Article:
Extending AsTeR

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Extending AsTeR

  The quality of audio renderings produced by AsTeR depends on how much of the document logical structure is recognized. Authors of La)TeX documents often use their own macros[+] to encapsulate specific logical structures. Of course, AsTeR does not initially know of these extensions. User-defined La)TeX macros are initially rendered in a canonical way; typically, they are spoken as they appear in the running text. Thus, given a document containing


AsTeR would say

cap a kronecker cap b
In this case, this canonical rendering is quite acceptable.

In general, how AsTeR renders such user-defined structures is fully customizable. The first step is to extend the recognizer to handle the new construct, in this case, \kronecker. s:macro-objects explains the principles on which such extensions are based. Here, we give the reader a brief example of how this mechanism is used in practice.

The recognizer is extended by calling Lisp macro define-text-object as follows:


This extends the recognizer; instances of macro \kronecker are represented by object kronecker. The user can now define any number of renderings for instances of object kronecker.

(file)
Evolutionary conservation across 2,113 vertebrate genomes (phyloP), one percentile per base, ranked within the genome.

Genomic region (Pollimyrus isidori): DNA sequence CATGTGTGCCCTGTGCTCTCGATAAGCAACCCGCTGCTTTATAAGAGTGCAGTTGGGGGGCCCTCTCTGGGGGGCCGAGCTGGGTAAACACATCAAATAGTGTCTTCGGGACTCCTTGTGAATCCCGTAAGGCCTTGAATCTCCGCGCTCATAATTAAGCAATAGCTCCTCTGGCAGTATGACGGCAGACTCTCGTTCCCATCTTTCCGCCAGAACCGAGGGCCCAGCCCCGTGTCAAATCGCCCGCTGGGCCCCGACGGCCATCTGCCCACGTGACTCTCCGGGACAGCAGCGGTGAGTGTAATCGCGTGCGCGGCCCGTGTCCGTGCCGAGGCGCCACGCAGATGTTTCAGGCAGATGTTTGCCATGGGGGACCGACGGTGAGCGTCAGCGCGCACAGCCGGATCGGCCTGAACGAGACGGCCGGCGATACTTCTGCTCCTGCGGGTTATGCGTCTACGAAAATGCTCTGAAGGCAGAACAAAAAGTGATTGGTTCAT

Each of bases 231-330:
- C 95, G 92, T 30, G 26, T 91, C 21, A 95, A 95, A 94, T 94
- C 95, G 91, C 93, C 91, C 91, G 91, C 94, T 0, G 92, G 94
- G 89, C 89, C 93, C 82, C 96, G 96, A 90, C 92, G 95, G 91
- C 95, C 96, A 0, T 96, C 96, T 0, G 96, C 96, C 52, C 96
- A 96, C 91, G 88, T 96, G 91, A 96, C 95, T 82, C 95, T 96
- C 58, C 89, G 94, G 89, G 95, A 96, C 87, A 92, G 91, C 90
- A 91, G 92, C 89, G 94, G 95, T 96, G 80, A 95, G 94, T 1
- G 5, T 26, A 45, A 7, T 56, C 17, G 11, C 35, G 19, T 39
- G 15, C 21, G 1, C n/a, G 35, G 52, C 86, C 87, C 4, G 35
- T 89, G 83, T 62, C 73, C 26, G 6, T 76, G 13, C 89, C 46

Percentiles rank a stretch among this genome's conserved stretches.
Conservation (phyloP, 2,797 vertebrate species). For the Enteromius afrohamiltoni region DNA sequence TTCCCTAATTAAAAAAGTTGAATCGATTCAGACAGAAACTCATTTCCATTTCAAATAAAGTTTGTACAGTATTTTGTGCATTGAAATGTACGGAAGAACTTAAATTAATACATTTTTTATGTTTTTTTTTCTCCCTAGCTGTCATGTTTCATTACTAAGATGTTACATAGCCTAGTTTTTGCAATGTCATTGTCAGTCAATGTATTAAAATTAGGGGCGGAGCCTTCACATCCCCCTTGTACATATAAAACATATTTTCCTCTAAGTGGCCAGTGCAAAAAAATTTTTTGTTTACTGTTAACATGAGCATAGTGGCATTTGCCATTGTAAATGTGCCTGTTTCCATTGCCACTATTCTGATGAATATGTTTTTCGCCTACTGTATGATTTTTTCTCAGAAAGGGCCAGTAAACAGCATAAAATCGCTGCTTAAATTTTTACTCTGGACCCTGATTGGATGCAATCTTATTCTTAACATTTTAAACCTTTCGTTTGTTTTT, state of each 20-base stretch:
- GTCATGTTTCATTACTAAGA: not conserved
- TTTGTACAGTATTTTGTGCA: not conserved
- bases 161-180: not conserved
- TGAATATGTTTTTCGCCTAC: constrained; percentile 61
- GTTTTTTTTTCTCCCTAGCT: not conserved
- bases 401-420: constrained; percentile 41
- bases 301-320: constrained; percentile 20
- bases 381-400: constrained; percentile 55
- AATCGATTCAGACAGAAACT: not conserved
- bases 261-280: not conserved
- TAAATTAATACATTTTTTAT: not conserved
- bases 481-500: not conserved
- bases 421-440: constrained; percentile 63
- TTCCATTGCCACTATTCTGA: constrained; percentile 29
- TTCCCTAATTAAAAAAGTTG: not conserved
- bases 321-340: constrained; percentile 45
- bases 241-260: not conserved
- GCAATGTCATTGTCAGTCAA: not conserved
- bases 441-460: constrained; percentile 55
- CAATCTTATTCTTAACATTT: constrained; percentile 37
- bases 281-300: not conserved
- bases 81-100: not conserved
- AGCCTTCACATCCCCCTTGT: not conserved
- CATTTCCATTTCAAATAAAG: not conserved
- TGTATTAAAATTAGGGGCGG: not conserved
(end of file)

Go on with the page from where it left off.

AFL (see c:afl), our language for audio formatting, is used to define rendering rules (see c:rules_and_styles). Here is one such rendering rule for object kronecker:


AsTeR would now speak $A \kronecker B$ as

kronecker product of cap a and cab b.
Notice that the order in which the elements of [tex2html_wrap5250] are spoken is independent of the order in which they appear on paper. AsTeR derives its power from representing document content as objects and by allowing multiple user-defined rendering rules for individual object types. These rules can cause any number of audio events (ranging from speaking a simple phrase, to playing a digitized sound). Once the recognizer has been extended by an appropriate call to define-text-object, user-defined macros in La)TeX can be handled just as well as any standard La)TeX construct.

To give an example of this, the logo that appears on the first page of this chapter is produced by La)TeX macro \asterlogo. After extending the recognizer with an appropriate call to define-text-object, we can define an audio rendering rule that produces a bark when rendering instances of this macro.

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Next: Producing different audio Up: Audio system for Previous: Examples of use

TV Raman
Thu Mar 9 20:10:41 EST 1995